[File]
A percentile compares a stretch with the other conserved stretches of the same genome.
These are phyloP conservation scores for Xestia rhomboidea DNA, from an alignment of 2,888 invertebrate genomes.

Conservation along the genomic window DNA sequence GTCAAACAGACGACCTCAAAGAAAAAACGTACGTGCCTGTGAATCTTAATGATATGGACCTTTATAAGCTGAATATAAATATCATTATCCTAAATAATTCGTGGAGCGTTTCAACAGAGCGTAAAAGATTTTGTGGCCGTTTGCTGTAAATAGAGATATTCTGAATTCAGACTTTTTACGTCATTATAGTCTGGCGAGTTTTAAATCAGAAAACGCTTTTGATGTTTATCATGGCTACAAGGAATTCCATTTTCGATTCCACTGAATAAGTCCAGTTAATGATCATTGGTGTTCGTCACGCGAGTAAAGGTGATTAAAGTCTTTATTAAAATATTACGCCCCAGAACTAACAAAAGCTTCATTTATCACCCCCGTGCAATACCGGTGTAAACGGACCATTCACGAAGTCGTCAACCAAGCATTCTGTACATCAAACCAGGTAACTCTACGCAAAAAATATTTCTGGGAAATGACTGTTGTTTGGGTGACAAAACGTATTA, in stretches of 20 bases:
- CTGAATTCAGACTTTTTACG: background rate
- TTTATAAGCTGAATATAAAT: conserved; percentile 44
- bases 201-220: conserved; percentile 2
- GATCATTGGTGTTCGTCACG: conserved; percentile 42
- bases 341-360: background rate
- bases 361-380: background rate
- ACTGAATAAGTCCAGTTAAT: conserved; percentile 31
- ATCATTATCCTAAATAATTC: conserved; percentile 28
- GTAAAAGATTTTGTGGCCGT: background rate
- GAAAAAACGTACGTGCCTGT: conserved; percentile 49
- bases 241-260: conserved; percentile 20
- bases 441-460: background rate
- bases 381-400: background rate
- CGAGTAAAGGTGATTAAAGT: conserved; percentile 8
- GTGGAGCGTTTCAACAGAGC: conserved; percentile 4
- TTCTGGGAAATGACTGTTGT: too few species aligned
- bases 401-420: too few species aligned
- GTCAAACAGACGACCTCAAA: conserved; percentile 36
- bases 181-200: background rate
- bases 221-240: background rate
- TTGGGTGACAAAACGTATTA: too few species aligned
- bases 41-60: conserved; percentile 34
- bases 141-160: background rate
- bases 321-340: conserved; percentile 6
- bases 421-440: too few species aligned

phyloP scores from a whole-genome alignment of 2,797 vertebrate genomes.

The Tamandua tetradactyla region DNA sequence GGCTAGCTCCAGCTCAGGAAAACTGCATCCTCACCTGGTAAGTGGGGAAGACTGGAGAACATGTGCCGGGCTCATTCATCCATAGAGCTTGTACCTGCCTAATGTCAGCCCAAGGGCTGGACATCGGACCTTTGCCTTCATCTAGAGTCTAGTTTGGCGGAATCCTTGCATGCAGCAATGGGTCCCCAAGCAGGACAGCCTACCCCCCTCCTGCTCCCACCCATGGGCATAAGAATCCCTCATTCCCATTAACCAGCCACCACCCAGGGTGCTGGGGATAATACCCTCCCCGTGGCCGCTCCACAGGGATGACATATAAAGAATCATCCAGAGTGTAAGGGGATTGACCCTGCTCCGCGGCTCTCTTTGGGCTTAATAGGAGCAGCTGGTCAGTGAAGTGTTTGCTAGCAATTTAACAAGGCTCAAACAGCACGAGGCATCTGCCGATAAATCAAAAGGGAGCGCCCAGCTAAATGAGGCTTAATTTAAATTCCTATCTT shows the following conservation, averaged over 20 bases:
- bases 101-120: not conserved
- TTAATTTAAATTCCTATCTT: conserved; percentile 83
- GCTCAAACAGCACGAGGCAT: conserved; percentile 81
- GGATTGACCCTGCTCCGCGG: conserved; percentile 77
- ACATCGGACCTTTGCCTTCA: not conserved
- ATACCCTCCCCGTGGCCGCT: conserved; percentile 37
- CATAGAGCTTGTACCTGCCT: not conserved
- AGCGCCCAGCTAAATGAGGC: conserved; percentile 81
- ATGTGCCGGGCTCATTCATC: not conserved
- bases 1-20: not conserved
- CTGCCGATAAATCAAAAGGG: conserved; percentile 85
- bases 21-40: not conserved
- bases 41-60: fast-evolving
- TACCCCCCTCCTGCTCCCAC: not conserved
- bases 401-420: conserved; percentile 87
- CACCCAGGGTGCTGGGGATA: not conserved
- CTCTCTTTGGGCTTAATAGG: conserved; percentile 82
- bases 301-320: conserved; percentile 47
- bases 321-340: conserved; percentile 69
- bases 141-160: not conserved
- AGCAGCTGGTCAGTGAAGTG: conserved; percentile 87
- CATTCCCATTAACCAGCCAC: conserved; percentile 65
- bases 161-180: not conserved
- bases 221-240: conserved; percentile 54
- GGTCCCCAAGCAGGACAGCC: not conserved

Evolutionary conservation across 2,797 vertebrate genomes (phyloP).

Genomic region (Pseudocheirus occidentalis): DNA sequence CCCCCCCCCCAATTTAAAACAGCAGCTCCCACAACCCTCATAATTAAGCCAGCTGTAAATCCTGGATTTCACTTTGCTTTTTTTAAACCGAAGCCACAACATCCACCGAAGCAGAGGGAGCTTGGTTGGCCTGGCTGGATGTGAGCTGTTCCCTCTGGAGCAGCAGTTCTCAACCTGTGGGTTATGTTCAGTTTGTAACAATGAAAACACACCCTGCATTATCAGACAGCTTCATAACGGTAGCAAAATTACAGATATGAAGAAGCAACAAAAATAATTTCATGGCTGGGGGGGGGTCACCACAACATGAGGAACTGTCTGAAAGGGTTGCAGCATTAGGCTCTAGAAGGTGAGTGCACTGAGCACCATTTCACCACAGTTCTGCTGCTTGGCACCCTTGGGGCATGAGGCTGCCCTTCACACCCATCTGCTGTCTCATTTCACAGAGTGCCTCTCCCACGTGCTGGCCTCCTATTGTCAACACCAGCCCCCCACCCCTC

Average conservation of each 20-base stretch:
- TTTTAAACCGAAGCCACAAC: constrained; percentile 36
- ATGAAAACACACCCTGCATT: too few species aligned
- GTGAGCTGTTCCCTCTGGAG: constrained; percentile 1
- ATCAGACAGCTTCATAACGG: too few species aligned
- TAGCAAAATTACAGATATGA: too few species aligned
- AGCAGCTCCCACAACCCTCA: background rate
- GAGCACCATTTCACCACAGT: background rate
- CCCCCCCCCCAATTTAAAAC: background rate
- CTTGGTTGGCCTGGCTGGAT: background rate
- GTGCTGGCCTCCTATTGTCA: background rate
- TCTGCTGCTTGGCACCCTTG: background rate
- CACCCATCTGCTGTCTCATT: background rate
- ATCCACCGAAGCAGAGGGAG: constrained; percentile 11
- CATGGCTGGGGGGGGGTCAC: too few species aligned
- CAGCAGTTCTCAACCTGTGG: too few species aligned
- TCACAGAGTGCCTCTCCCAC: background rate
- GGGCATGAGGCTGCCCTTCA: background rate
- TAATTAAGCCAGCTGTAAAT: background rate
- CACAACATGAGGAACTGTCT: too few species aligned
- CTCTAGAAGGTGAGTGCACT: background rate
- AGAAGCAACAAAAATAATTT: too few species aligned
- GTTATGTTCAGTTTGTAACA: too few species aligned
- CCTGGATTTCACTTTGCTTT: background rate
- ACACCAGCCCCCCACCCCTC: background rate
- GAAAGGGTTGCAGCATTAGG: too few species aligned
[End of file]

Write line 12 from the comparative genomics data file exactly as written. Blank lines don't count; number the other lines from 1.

- GTAAAAGATTTTGTGGCCGT: background rate